Yesterday, Australia's 60 Minutes aired a special program investigating crimes on cruise ships.
The program mentioned the disappearance of Rebecca Coriam (from the Disney Wonder) and Merrian Carver (from the Celebrity Mercury), the outrageous circumstances surrounding the death of Dianne Brimble on a P & O cruise ship, and the sexual assault of a 15 year old girl aboard the Royal Caribbean Rhapsody of the Seas.
The program focuses on the problems posed by flags of convenience. U.S. based cruise ships do not fly American flags but the flags of countries where the cruise ships are registered in order to avoid taxes, labor laws, and safety regulations. If you are on a victim of a crime on a cruise ship flagged in the Bahamas, Panama or Liberia, these countries have jurisdiction and will either do nothing or eventually assign a single policeman to investigate. Not surprisingly, there are virtually no convictions in most cases of cruise ship crime.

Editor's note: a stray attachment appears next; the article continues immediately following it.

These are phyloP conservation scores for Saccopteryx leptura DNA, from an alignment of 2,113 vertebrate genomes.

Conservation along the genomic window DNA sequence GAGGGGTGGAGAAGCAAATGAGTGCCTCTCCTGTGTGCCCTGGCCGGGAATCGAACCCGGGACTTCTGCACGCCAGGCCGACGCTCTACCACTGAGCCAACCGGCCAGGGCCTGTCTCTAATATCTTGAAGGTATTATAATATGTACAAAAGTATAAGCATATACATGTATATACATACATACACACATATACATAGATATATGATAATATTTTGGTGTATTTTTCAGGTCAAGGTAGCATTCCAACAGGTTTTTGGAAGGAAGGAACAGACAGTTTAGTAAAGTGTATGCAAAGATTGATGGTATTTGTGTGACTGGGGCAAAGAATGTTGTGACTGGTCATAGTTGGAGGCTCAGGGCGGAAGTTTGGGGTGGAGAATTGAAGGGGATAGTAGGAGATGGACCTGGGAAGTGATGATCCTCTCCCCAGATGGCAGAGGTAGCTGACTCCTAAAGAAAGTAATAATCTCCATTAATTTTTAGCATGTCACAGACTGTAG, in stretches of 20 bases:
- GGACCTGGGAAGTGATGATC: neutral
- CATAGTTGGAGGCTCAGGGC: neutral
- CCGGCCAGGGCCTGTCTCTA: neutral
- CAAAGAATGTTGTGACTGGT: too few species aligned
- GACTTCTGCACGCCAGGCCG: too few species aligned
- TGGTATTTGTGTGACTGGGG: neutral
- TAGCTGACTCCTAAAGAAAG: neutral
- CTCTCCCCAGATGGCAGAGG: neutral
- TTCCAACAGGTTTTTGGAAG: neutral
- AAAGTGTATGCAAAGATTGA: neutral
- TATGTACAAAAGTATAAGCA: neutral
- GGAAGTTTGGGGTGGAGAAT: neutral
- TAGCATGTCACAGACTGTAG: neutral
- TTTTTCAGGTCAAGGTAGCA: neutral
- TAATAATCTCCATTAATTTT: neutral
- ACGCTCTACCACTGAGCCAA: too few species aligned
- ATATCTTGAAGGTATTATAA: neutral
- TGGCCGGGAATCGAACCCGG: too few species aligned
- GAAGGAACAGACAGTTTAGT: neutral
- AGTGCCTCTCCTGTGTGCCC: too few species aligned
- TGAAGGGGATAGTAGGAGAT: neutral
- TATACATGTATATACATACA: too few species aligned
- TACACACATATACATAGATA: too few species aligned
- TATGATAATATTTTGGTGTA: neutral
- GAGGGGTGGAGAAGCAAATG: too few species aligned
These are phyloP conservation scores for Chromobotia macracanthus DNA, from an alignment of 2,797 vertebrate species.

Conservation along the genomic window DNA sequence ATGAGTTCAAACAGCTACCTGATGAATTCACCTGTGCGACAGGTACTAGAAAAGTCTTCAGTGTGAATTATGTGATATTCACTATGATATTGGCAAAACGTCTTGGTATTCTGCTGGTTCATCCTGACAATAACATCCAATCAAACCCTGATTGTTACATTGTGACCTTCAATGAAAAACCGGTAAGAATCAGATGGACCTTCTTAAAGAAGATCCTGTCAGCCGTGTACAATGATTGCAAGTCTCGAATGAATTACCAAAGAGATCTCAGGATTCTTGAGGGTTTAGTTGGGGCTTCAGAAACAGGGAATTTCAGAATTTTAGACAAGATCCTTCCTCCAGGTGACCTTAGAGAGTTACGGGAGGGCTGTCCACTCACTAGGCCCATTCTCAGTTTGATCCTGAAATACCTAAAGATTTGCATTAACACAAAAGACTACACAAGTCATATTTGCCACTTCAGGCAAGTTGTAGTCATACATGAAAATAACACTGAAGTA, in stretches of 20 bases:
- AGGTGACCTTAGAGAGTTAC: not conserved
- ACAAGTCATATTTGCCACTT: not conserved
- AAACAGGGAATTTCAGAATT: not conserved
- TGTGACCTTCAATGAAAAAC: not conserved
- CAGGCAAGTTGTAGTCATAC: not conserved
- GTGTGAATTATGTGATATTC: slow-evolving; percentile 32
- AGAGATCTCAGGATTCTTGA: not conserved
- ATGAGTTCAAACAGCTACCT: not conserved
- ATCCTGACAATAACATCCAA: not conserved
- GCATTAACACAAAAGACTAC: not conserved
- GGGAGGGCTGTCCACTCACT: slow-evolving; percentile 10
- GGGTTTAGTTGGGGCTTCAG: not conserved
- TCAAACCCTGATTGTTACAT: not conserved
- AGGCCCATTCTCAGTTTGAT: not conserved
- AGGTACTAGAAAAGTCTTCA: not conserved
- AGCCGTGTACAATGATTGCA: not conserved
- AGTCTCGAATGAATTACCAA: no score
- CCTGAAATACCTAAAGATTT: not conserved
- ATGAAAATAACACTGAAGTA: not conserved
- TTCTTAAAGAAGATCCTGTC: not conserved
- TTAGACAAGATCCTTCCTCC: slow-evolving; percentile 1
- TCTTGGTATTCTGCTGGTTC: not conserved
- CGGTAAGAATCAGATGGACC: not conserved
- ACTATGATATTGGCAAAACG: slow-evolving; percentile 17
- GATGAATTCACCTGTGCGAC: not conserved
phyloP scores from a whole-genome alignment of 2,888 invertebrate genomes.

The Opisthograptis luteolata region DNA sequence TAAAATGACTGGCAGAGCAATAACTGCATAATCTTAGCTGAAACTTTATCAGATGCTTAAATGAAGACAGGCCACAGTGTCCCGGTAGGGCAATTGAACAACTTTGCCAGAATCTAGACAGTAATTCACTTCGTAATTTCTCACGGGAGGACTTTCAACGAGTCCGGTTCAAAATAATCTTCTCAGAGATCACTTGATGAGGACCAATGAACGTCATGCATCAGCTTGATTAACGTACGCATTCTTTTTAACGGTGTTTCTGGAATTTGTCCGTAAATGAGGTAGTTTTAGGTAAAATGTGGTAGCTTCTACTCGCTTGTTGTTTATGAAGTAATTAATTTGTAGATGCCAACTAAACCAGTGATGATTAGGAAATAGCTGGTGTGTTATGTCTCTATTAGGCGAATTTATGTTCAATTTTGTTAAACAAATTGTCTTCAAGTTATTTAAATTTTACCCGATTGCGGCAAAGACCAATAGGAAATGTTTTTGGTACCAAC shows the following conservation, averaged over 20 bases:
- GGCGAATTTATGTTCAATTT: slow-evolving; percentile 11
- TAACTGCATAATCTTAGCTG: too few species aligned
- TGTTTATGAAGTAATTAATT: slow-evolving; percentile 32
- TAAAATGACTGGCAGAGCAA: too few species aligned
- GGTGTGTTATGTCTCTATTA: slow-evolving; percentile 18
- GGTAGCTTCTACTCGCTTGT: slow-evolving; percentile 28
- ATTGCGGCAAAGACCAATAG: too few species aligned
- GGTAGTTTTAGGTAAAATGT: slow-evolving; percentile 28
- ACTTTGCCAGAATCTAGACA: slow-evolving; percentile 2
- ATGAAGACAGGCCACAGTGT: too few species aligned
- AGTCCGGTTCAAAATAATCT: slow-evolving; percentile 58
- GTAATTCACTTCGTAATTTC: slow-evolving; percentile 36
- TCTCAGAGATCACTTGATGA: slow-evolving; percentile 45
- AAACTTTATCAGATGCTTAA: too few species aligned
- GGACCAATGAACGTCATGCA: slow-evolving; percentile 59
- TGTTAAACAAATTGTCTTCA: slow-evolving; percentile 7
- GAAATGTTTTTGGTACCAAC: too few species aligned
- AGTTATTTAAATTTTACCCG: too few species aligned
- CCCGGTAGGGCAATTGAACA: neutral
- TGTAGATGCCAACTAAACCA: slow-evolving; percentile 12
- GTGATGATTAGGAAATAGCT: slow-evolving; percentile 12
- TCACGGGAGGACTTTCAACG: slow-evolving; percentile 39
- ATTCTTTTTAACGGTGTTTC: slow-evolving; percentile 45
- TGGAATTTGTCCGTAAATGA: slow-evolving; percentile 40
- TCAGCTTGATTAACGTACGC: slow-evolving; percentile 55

The cruise lines refused to appear in the program, but sent a representative of the trade organization, the Cruise Line International Association, Michael Crye. Mr. Crye is a lawyer who often appears in public for the cruise lines. Appearing very nervous, he admitted that most Americans have no idea that a police officer from a third world country would be the representative who may (or may not) appear on the cruise ship following a crime.
Take a few minutes and watch the program here: Ships of Shame.